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Factors Associated with Resistance to Schistosoma mansoni Infection in an Endemic Area of Bahia, Brazil

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  • Serviço de Imunologia, Hospital Universitário Professor Edgard Santos, Universidade Federal da Bahia, Salvador, Bahia, Brazil; Departamento de Ciências da Vida, Universidade do Estado da Bahia, Salvador, Bahia, Brazil; Department of Biological Statistics and Computational Biology, Cornell University, Ithaca, New York; Escola Bahiana de Medicina e Saúde Pública, Salvador, Bahia, Brazil; Instituto Nacional de Ciência e Tecnologia de Doenças Tropicais, Salvador, Bahia, Brazil; Center for Global Health, Division of Infectious Diseases, Department of Medicine, Weill Cornell Medical College, New York, New York; Division of Allergy and Clinical Immunology, Department of Medicine, Johns Hopkins University, Baltimore, Maryland
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Detailed knowledge of factors associated with resistance to Schistosoma mansoni infection in endemic areas might facilitate more effective schistosomiasis control. We conducted a cross-sectional study of persons resistant to schistosomiasis and found no association between socioeconomic status and resistance to infection. Mononuclear cells of resistant subjects produced higher levels of interleukin-5 (IL-5), IL-13 and interferon-γ upon stimulation with soluble egg antigen (SEA) compared with infected persons. When stimulated with Sm21.6 or Sm22.6, levels of IL-10 were higher in cell culture of resistant persons. Levels of IgE against soluble adult worm antigen (SWAP) and against interleukin-4–inducing principle from S. mansoni eggs (IPSE) and levels of IgG4 against SWAP, SEA, and Sm22.6 were lower in the resistant group compared with the susceptible group. Our data suggest that socioeconomic status could not fully explain resistance to S. mansoni infection observed in the studied area. However, a mixture of Th1 and Th2 immune responses and low levels of specific IgG4 against parasite antigens could be mediating resistance to infection.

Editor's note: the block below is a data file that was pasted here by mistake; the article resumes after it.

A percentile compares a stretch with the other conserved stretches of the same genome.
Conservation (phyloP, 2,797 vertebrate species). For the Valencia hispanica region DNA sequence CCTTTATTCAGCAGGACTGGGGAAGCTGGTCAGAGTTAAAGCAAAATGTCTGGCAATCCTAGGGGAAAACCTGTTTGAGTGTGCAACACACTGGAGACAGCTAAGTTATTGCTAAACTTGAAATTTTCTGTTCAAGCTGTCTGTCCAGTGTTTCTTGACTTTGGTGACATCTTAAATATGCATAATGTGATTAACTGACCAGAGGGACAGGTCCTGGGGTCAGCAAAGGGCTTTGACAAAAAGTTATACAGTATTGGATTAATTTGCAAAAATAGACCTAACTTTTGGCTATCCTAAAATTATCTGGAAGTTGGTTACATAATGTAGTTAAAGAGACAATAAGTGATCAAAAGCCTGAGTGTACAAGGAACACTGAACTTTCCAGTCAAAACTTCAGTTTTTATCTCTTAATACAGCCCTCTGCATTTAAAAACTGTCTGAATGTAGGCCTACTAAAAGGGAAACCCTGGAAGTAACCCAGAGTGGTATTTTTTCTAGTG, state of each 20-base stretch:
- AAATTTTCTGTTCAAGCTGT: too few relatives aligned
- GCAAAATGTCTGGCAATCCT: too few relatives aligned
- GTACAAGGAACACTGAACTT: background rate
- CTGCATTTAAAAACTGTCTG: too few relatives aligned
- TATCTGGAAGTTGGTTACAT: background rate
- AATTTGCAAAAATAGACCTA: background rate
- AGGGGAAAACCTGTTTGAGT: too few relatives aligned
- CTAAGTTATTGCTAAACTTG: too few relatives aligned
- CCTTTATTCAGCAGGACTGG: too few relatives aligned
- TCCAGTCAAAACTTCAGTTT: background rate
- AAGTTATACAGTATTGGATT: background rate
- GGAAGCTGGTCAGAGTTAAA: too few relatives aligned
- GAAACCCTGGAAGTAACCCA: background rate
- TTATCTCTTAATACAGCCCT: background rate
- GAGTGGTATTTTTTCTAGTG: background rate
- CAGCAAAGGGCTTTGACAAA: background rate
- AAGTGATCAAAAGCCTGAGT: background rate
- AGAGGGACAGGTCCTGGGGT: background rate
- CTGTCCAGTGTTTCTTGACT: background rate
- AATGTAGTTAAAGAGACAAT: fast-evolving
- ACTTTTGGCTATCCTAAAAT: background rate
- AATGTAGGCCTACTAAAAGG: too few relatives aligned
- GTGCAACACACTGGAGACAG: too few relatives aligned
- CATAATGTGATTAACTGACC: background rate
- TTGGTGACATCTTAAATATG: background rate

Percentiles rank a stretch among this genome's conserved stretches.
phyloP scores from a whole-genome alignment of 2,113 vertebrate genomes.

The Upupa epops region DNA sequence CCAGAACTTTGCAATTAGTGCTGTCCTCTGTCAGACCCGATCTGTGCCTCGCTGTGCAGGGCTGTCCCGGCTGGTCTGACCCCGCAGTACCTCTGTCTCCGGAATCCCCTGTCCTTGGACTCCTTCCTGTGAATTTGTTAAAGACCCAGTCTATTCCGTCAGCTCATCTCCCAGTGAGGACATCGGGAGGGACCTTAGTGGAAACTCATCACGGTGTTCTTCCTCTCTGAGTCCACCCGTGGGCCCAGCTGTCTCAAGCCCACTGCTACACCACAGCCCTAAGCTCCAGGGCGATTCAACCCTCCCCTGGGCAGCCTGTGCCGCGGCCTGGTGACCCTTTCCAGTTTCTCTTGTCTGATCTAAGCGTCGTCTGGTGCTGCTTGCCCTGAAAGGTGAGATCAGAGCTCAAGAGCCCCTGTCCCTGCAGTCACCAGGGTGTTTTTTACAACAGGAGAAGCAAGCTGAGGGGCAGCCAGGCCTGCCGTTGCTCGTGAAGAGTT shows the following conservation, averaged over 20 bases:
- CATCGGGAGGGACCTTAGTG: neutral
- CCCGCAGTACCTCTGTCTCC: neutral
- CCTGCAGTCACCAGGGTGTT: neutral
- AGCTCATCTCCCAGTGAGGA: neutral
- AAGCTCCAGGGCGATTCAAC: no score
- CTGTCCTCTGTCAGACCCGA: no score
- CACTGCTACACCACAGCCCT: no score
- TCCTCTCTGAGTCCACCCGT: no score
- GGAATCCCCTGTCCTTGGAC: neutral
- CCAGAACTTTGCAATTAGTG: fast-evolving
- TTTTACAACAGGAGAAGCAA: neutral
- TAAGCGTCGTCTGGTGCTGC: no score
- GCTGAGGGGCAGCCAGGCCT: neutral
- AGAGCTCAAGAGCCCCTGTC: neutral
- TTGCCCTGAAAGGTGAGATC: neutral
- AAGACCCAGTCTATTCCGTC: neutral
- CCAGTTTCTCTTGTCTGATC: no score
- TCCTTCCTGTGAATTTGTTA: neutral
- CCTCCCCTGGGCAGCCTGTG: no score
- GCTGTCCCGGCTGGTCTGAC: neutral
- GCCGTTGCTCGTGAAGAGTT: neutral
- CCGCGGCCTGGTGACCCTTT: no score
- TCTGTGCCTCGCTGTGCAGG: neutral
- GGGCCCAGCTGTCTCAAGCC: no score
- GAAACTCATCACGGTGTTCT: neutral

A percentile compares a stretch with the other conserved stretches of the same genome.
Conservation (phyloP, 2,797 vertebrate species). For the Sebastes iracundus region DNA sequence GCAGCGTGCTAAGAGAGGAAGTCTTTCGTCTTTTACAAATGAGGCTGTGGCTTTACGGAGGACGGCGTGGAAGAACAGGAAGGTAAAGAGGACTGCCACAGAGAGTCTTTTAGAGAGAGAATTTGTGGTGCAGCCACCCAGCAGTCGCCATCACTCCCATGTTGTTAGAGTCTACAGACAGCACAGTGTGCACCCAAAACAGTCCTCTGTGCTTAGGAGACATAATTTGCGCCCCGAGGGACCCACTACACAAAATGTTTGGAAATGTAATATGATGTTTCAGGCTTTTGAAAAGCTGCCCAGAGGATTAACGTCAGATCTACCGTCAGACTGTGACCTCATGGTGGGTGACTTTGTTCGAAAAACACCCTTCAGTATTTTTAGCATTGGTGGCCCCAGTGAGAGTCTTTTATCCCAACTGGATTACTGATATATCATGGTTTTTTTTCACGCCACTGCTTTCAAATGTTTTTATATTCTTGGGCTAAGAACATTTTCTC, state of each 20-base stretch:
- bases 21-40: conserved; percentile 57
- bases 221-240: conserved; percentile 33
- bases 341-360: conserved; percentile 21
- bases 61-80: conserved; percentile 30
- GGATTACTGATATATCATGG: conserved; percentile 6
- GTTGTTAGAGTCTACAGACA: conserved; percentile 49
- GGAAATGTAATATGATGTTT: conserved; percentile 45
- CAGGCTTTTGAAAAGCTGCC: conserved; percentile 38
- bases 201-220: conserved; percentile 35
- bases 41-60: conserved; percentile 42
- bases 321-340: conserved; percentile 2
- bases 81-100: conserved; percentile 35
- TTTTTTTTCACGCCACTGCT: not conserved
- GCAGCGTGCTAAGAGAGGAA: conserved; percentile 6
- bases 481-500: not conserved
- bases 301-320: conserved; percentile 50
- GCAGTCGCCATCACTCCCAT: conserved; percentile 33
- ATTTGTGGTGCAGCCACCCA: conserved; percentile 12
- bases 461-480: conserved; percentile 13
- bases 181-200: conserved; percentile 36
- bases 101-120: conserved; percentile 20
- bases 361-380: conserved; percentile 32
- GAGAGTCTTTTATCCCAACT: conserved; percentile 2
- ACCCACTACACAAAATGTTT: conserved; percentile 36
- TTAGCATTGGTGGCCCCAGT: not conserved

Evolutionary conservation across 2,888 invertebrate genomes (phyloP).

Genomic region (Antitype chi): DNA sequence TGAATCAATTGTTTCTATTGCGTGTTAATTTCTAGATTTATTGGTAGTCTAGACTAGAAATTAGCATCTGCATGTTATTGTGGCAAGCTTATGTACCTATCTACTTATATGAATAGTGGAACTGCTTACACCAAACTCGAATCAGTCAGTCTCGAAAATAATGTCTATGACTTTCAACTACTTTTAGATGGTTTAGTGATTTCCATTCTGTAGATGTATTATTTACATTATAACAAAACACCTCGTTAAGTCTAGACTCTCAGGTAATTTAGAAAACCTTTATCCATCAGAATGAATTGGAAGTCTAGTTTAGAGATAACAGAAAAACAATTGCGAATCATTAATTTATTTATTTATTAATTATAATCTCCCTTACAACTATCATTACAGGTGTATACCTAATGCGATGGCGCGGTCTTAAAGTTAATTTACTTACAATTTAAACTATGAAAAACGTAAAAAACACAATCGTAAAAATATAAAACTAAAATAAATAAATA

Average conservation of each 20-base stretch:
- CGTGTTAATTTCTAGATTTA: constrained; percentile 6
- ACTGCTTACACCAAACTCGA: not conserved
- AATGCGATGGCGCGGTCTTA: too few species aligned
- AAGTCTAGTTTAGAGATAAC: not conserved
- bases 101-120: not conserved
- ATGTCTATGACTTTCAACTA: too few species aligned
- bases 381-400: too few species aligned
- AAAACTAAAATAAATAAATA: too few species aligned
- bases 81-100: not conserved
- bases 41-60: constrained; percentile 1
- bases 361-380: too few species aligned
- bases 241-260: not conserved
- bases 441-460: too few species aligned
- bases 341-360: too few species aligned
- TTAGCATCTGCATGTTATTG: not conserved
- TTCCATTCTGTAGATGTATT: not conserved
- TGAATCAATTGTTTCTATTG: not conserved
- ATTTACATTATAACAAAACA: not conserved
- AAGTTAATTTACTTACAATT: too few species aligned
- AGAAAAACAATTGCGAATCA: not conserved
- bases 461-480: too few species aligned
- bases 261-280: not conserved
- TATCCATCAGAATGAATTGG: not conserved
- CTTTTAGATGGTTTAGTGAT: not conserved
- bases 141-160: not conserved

Author Notes

*Address correspondence to Ricardo R. Oliveira, Serviço de Imunologia, Hospital Universitário Professor Edgard Santos, Universidade Federal da Bahia, Rua João das Botas s/n, Canela, Salvador, BA 40110-160, Brazil. E-mail: ricardoriccio@gmail.com

Financial support: This study was supported by the Brazilian National Research Council (CNPq) Universal (482064/2010-2). Ricardo R. Oliveira and Marshall J. Glesby were supported in part by the Fogarty/Ellison International Clinical Research Scholars Program and National Institutes of Health/National Institutes of Allergy and Infectious Diseases grant K24Al078884, respectively. Kathleen C. Barnes was supported in part by the Mary Beryl Patch Turnbull Scholar Program. Maria Ilma Araújo and Edgar M. Carvalho are investigators supported by CNPq.

Authors’ addresses: Ricardo R. Oliveira, Serviço de Imunologia, Hospital Universitário Prof Edgard Santos, Universidade Federal da Bahia, Salvador, Bahia, Brazil; Instituto Nacional de Ciência e Tecnologia de Doenças Tropicais (INCT-DT/CNPq), Salvador, Bahia, Brazil, E-mail: ricardoriccio@gmail.com. Joanemile P. Figueiredo, Serviço de Imunologia, Hospital Universitário Prof Edgard Santos, Universidade Federal da Bahia, Salvador, Bahia, Brazil, E-mail: milepf@yahoo.com.br. Luciana S. Cardoso, Serviço de Imunologia, Hospital Universitário Prof Edgard Santos, Universidade Federal da Bahia, Salvador, Bahia, Brazil; Departamento de Ciências da Vida, Universidade do Estado da Bahia, Salvador, Bahia, Brazil; Instituto Nacional de Ciência e Tecnologia de Doenças Tropicais (INCT-DT/CNPq), Salvador, Bahia, Brazil, E-mail: luciana.imuno@gmail.com. Rafael L. Jabar and Robson P. Souza, Serviço de Imunologia, Hospital Universitário Prof Edgard Santos, Universidade Federal da Bahia, Salvador, Bahia, Brazil, E-mails: rafajabar@hotmail.com and robson.imuno@gmail.com. Martin T. Wells, Department of Biological Statistics and Computational Biology, Cornell University, Ithaca, NY, E-mail: martin.t.wells@gmail.com. Edgar M. Carvalho, Serviço de Imunologia, Hospital Universitário Prof Edgard Santos, Universidade Federal da Bahia, Salvador, Bahia, Brazil; Escola Bahiana de Medicina e Saúde Pública, Salvador, Bahia, Brazil; Instituto Nacional de Ciência e Tecnologia de Doenças Tropicais (INCT-DT/CNPq), Salvador, Bahia, Brazil, E-mail: edgar@ufba.br. Daniel W. Fitzgerald, Center for Global Health, Division of Infectious Diseases, Department of Medicine, Weill Cornell Medical College, New York, NY, E-mail: dfitzgerald@gheskio.org. Kathleen C. Barnes, Division of Allergy and Clinical Immunology, Department of Medicine, Johns Hopkins University, Baltimore, MD, E-mail: kbarnes5@jhmi.edu. Maria Ilma Araújo, Serviço de Imunologia, Hospital Universitário Prof Edgard Santos, Universidade Federal da Bahia, Salvador, Bahia, Brazil; Escola Bahiana de Medicina e Saúde Pública, Salvador, Bahia, Brazil; Instituto Nacional de Ciência e Tecnologia de Doenças Tropicais (INCT-DT/CNPq), Salvador, Bahia, Brazil, E-mail: mia@ufba.br. Marshall J. Glesby, Center for Global Health, Division of Infectious Diseases, Department of Medicine, Weill Cornell Medical College, New York, NY, E-mail: mag2005@med.cornell.ed.

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